The Mana

The trickiest part of this deck is that you have to find a way to generate enough mana to keep casting Faith's Reward on your combo turn. We try to do that with a combination of Ghost Quarter, Mox Opal, and Gilded Lotus.

The artifacts at least are pretty straightforward. They’re just another thing that you sacrifice to Piston Sledge that generate free mana when you rebuy all of your permanents. Ghost Quarter, on the other hand, is a little more counterintuitive. You want to be Ghost Quartering your own lands, both to thin your deck and to generate mana.

Sword of Feast and Famine
In fact, in matchups in which you’re worried about Mana Leak, you can use Ghost Quarter with Faith's Reward as an instant speed Rampant Growth just to help pull yourself out of Mana Leak range.

The issue is that you need so many pieces just to generate 2 or 3 mana after your Faith's Reward. It’s not terribly difficult to find them once you draw between ten and twenty cards, but you can still whiff. Some people have been trying crazy things like Priest of Urabrask to go with Mortarpod to generate mana, but that seems a little excessive.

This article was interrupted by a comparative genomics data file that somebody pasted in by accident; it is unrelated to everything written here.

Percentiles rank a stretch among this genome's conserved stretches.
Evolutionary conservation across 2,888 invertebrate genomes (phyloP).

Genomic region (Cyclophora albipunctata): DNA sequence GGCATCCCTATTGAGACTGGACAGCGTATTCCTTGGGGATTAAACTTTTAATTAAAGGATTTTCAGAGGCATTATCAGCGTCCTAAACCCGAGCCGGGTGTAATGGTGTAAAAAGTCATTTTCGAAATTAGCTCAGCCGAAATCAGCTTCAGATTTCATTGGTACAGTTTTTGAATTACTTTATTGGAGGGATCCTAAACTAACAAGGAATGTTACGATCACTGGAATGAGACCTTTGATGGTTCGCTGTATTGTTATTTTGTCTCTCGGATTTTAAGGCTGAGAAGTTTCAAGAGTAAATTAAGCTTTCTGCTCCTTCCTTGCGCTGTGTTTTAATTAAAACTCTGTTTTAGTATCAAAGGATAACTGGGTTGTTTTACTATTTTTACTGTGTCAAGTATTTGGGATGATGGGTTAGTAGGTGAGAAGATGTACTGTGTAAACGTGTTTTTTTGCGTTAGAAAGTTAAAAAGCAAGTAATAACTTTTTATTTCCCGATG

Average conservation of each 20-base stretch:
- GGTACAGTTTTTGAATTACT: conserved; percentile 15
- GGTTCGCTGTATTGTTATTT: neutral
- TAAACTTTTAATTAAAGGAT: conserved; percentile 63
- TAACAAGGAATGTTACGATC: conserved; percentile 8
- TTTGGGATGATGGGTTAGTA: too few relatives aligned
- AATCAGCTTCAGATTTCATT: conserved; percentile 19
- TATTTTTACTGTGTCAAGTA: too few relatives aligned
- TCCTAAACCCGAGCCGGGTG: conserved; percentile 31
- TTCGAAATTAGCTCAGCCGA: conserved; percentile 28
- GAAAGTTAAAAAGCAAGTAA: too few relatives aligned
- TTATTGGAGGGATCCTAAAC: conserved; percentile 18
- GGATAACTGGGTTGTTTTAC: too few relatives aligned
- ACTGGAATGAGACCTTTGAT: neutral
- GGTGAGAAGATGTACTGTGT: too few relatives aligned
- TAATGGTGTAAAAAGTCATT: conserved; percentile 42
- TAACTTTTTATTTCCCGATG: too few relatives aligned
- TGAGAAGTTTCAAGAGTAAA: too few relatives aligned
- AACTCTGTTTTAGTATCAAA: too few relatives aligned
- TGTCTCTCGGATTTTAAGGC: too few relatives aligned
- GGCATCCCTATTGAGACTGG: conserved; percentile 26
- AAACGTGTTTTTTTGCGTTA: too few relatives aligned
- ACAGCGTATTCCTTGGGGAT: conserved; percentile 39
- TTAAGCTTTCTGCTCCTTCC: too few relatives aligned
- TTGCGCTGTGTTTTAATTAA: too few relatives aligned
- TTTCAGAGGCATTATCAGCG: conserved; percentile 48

Instead, I added Sword of Feast and Famine and Sylvok Lifestaff, which both do similar things for the deck. Sword of Feast and Famine will be free to equip on your combo turn, so it’s pretty easy to untap your lands with it, which has made a ton of difference.

Sylvok Lifestaff, on the other hand, is there to interact with Mortarpod. Remember that you can equip for free, so you can sacrifice your Germs and Puresteel Paladins to deal damage and gain life before you sacrifice your Equipment and cast Faith's Reward. This can buy you an extra turn against aggressive decks, which means you can go off over two or three turns instead of being constricted on mana.